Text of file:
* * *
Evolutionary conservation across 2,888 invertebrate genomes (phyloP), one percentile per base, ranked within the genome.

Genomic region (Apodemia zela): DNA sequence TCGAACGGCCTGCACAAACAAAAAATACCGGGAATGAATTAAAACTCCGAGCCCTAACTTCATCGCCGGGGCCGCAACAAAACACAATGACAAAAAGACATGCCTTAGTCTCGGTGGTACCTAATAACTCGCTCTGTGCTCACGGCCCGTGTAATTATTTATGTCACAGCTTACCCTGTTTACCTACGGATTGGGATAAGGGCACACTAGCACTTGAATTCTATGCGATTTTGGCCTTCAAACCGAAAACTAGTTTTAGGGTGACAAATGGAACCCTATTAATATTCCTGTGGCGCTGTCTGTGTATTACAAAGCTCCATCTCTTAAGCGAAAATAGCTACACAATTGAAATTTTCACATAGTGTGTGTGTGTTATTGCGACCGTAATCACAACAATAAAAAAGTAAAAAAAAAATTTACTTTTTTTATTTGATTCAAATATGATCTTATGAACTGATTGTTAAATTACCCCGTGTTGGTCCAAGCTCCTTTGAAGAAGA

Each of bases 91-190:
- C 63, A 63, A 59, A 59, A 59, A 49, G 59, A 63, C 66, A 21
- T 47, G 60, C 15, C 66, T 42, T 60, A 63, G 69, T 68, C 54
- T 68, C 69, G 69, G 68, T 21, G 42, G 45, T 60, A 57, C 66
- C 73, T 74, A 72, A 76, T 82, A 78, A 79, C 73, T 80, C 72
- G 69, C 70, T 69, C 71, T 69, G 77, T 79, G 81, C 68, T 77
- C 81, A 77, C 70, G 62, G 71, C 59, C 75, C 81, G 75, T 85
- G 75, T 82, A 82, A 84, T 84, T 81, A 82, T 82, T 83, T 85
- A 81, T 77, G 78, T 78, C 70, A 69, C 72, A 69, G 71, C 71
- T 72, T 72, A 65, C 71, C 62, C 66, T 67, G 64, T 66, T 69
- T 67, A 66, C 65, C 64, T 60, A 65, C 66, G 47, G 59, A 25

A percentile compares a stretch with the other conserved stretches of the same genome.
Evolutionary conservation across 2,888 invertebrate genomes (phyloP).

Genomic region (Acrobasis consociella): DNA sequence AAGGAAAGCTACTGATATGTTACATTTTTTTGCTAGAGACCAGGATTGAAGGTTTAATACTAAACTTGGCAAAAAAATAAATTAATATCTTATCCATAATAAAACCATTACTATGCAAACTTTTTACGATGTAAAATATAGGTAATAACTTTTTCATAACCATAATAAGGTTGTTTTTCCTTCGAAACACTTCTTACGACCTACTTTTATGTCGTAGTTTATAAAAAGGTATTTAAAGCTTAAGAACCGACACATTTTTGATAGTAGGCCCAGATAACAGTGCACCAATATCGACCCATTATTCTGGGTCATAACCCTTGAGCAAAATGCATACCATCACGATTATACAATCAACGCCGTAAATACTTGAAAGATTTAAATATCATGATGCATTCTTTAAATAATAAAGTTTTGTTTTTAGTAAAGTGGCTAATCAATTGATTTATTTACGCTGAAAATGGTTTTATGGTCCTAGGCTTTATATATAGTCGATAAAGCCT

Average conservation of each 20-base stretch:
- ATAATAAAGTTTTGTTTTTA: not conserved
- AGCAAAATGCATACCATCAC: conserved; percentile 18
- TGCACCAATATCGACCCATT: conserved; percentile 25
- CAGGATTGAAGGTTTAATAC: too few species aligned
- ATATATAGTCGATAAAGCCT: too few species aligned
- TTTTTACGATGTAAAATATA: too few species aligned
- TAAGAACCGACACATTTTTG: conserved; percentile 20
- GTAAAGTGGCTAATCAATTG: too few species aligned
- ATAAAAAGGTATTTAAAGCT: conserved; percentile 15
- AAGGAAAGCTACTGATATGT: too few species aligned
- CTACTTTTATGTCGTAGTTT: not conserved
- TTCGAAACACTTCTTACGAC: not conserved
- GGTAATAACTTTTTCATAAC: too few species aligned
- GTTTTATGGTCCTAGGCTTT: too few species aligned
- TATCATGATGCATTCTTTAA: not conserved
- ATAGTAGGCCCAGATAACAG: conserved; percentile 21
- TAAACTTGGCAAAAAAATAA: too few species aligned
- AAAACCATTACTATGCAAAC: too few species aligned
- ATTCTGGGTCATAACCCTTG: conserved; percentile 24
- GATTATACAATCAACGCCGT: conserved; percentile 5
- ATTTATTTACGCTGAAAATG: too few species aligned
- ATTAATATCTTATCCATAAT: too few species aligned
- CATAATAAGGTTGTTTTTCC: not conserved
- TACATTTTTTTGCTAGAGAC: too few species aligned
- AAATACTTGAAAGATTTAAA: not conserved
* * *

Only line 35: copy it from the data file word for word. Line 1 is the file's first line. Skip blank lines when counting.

- AAAACCATTACTATGCAAAC: too few species aligned